Notes on The Playboy of the Western World

Written in 1907 by the great Irish playwright J. M. Synge, The Playboy of the Western World is now one of the all-time classic plays of a nation that at first resoundingly rejected it. Its first performances were greeted by such massive rioting that the authorities dispatched hundreds of police officers to keep order in the streets. Viewing the colorful language as blasphemous and the vibrant characters as caricature, the audience took the play as an affront to the honor and dignity of the Irish and missed Synge’s subtle ironies, masterful interweaving of tone and plot, and beautiful re-workings of traditional imagery. With language as rich and poetic in its way as Shakespeare’s, Synge and his playboy gradually build a romantic dream out of the impoverished surroundings that have contrived to stifle such aspiration. Whether to follow the playboy or turn against him is as much a choice for us the audience as it is for the characters on stage.

J. M. Synge, in a sketch by Jack B. Yeats (Source: Project Gutenberg).


The playwright on drama:

“Anyone who has lived in real intimacy with the Irish peasantry will know that the wildest sayings and ideas in this play are tame indeed, compared with the fancies one may hear in any little hillside cabin in Geesala, or Carraroe, or Dingle Bay. All art is a collaboration; and there is little doubt that in the happy ages of literature, striking and beautiful phrases were as ready to the story-teller’s or the playwright’s hand, as the rich cloaks and dresses of his time…for in countries where the imagination of the people, and the language they use, is rich and living, it is possible for a writer to be rich and copious in his words, and at the same time to give the reality, which is the root of all poetry…In Ireland, for a few years more, we have a popular imagination that is fiery and magnificent, and tender; so that those of us who wish to write start with a chance that is not given to writers in places where the springtime of the local life has been forgotten, and the harvest is a memory only, and the straw has been turned into bricks.” – from Synge’s preface to The Playboy of the Western World (1907)

“…what is highest in poetry is always reached where the dreamer is leaning out to reality or where the man of real life is lifted out of it, and in all the poets the greatest have both these elements, that is they are supremely engrossed with life, and yet with the wildness of their fancy they are passing out of what is simple and plain.” – from the notebooks of J. M. Synge (1908)

“ ‘The Playboy of the Western World’ is not a play with ‘a purpose’ in the modern sense of the word, but although parts of it are, or are meant to be, extravagant comedy, still a great deal more that is behind it, is perfectly serious when looked at in a certain light. That is often the case, I think, with comedy, and no one is quite sure to-day whether ‘Shylock’ and ‘Alceste’ should be played seriously or not. There are, it may be hinted, several sides to ‘The Playboy.’ ” – from a letter to the press (1907)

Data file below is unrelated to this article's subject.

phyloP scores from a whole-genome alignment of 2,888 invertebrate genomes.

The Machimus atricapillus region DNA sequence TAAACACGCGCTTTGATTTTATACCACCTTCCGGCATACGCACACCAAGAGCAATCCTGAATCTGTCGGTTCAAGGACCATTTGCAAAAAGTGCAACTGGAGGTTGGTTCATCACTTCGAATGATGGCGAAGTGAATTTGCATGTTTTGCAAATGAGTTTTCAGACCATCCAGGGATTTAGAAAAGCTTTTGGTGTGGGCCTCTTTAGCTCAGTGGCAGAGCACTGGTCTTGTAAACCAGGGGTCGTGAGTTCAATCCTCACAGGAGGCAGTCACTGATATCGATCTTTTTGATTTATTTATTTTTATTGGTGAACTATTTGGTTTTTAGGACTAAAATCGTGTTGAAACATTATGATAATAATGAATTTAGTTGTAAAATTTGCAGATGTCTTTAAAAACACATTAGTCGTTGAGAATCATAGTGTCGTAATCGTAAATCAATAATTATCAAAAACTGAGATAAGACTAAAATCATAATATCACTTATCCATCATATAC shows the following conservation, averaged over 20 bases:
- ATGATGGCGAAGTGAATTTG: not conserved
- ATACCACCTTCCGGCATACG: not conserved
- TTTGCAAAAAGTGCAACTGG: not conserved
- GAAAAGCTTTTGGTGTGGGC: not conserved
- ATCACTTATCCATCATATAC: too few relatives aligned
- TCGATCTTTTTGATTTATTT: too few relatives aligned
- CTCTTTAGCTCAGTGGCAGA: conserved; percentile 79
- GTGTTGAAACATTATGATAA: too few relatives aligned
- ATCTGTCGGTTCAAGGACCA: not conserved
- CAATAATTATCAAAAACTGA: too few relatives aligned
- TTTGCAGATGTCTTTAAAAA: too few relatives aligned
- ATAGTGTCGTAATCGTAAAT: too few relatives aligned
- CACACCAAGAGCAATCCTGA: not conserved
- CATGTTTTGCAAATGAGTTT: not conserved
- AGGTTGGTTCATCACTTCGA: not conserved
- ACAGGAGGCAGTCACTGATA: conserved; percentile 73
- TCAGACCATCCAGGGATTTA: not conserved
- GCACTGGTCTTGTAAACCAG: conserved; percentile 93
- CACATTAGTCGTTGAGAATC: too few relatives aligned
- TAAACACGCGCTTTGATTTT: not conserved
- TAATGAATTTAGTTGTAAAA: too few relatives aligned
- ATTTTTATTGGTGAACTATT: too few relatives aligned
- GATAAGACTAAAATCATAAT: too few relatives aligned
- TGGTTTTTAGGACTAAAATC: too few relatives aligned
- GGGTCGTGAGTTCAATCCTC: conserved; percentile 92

W. B. Yeats on Synge:

“[The Playboy] is the strangest, the most beautiful expression in drama of that Irish fantasy, which overflowing through all Irish Literature that has come out of Ireland itself...is the unbroken character of Irish genius.”  – from “J. M. Synge and the Ireland of His Time” (1910)

“Picturesque, poetical, fantastical, a masterpiece of style and of music, the supreme work of our dialect theatre, it roused the populace to fury. …It is never played before any Irish audience for the first time without something or other being flung at the players. …The Dublin audience has, however, long since accepted the play. It has noticed, I think, that everyone upon the stage is somehow lovable and companionable, and that Synge described, through an exaggerated symbolism, a reality which he loved precisely because he loved all reality.” – from Yeats’s Nobel Lecture, “The Irish Dramatic Movement” (1923)

Synge drew heavily on the peasant speech he heard during his visits to the Aran Islands, the Congested Districts, and other rural parts of Ireland, as he developed the poetic but earthy folk language of his plays. Infused as his writing is with Irish Gaelic and local references, many of the words will be unfamiliar to modern American audiences. Here is a brief glossary:

banns – public notice of intention to marry
bona fide – a person living more than three miles away and therefore entitled under the
licensing laws to obtain a drink as a traveler outside normal hours
cnuceen – a little hill
curragh – light boat made of wicker work covered with hide or canvas
furzy ditch – bank overgrown with furze or gorse
gallous – mischievous, spirited, plucky
loy – long narrow spade used for digging potatoes
pandied – beaten
peeler – policeman (of the Irish Constabulary founded by Sir Robert Peel)
perch – a rod of definite length for measuring land
poteen – illegally distilled whiskey
shebeen – a small country pub, or an unlicensed house selling poteen
skelping – thrashing, beating
streeleen – gossip
supeen – little sip
turbary – the right to cut turf (peat) from a stretch of bog

For more information on the play and its historical context, view the “Know-the-Show” audience guide from our website at www.shakespearenj.org/PlayboyKTS.